Bringing together the two franchises once again but in theatrical form, this double feature ties their stories together loosely but in a manner that fits with each series.
What They Say
This double feature contains both the Tsubasa RESERVoir CHRoNiCLE movie and the xxxHolic movie!
From the sweeping universe of CLAMP, two journeys run parallel yet intersect. As two souls seek the mystery of truth, worlds collide where the Dimensional Witch waits. There is no coincidence, only the inevitable...
Tsubasa, RESERVoir CHRoNiCLE: The Princess in the Birdcage Kingdom
Our intrepid adventurers have once again encountered a people oppressed, this time landing in a virtual paradise trembling on the very edge of existence. A princess silenced, but not into submission. An evil king who seeks an end to light and happiness. Only the brave of heart will prevail, rescuing the kingdom from darkness eternal...
xxxHOLiC: A Midsummer Night's Dream
Yuko drags her pawns along, invited to a mysterious auction at an intriguing mansion. There, confronted by greed, vanity, and pride, they will navigate through rooms and passages that twist like the souls of holics, the mongers of material satisfaction. As the other guests disappear one by one, the puzzle must be pieced together before they become part of the collection, too.
The CLAMP Double Feature has one less audio track than the DVD release as it has dropped the English stereo mix. What we do get are the English 5.1 language mix and the Japanese 2.0 language mix, both of which are encoded using Dolby TrueHD. The 5.1 mix has a few more standout moments overall but the Japanese track feels a little more full and together than the English one. The bigger moments in the Tsubasa movie is where the 5.1 mix stands out but when it comes to the dialogue, the Japanese mix just sounded a lot more natural. Unfortunately, this release didn't get the Japanese 5.1 mix that was done for the Japanese release so FUNimation only had on hand what it had when they put out their original DVD release.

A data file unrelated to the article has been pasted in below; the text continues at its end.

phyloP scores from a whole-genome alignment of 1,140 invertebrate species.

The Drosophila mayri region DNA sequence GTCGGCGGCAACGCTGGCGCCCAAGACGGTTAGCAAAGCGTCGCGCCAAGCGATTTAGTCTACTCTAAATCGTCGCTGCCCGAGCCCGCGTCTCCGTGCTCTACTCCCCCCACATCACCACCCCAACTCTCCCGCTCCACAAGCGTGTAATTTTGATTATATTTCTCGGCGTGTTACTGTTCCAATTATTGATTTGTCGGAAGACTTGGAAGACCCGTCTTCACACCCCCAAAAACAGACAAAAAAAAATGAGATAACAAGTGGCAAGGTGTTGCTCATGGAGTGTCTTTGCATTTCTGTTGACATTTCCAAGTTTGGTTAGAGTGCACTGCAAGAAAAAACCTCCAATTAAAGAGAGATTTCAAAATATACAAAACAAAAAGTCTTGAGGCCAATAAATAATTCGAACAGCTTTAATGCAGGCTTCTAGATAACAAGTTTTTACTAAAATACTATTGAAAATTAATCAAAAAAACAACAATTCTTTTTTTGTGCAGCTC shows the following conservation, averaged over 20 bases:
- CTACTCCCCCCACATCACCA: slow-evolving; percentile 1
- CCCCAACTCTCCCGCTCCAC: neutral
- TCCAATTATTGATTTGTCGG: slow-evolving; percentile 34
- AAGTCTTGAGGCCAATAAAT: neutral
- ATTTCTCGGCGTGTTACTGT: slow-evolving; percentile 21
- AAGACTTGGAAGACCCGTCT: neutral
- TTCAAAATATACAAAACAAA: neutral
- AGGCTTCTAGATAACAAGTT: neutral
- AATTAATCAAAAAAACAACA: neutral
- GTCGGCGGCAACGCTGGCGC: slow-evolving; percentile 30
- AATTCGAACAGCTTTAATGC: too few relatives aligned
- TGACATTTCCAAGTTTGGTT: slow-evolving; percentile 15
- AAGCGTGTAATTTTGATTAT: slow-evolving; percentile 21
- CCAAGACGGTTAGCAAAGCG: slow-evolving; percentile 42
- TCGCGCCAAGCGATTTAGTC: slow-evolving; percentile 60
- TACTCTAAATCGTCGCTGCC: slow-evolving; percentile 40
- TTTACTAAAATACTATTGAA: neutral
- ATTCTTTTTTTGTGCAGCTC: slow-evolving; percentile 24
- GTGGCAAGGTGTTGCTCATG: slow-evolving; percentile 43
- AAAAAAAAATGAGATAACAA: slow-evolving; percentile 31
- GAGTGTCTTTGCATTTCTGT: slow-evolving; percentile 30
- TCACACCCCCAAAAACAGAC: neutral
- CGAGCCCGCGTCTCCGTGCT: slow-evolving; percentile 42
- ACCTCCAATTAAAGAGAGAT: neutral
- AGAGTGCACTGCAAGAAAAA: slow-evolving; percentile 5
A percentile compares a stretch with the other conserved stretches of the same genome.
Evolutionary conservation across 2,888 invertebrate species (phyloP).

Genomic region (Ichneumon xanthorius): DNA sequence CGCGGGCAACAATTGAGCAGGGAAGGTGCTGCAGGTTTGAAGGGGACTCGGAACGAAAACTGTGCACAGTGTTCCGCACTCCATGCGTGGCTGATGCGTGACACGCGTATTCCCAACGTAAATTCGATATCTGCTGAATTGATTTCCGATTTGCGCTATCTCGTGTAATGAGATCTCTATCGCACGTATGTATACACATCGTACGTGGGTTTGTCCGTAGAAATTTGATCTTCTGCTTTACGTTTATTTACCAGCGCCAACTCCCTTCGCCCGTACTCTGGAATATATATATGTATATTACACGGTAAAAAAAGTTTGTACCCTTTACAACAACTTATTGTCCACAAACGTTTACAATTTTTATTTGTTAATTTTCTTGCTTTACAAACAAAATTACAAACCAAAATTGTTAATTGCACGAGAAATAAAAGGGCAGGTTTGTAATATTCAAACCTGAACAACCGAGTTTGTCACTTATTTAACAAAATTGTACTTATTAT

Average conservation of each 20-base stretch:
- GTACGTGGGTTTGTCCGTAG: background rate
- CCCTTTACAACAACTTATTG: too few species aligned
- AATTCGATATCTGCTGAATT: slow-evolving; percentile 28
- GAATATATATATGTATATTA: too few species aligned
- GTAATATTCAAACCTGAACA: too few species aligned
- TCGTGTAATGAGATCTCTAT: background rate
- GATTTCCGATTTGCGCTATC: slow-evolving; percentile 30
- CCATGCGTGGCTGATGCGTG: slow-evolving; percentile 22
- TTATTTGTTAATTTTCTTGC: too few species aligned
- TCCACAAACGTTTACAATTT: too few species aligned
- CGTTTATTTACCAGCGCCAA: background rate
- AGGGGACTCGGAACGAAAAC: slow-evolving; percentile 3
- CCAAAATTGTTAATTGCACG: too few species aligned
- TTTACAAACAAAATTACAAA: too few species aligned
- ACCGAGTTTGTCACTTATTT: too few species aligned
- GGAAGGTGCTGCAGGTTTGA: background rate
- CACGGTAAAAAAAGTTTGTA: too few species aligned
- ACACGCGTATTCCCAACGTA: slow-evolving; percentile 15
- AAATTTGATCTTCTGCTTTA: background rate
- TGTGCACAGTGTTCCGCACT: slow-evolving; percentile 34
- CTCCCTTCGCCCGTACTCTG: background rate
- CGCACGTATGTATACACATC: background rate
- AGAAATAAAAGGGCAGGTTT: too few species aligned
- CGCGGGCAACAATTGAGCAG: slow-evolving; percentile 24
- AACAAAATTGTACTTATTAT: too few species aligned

Originally in theaters back in 2005, the transfer for this double feature film is presented in its original aspect ratio of 1.78:1 at 1080p using the AVC codec. This release looks to be an upscale of the original 480p source materials that FUNimation had on hand and it's one that definitely looks very good in a lot of places but has issues in others. The Tsubasa movie plays the best since it's very straightforward, brightly lit with a lot of varied colors to it that shine well. It's got a good bit of detail as well. The xxxholic feature is more subdued as it plays along and has more going on which makes the noise in the background a lot more visible. Some scenes look fairly alive at times with the dark stone backdrop that we get here and there or with other dark colors. The main offense otherwise is that there's a fair bit of noticeable haloing throughout it, but that's dependent on your sensitivity to it for the most part. The good outweighs the bad here, though I would have far preferred a true high definition release as opposed to an upscale.
Presented in a standard Blu-ray case, this release has a cardboard slipcover that's the same as the disc cover itself. The front cover does a nice job of tying the two features together by having Yoko on top of both of the two posters for the features. Yoko herself is a good tie between the two and having here there with a bit of the nice elegance to the text box just over her gives it a good feeling. Behind her we get the two “posters” of the two franchise where the Tsubasa one is bright and colorful while the xxxholic one is darker and eerier. There's not a lot of detail to be had here but they look good overall and I do like how it's all tied together and even the Blu-ray logo works well. The back cover has to deal with the split nature as well and does it pretty nicely, though it's a fairly dark piece when it comes to the leather-ish background. Split into three columns, the side ones deal with the individual shows while the center has shots from each of them. The summaries are obviously pretty small and they include the basic technical information (though I really wish they'd denote if it's a true high def release or an upscale somewhere as consumers deserve to know the difference). There isn't a rundown of the extras which isn't a surprise considering how much there are, but they note it's over two hours worth. There's also artwork on the reverse side so you can flip it around and have the front and back covers set to a specific movie with what I believe is more original poster artwork of the original releases.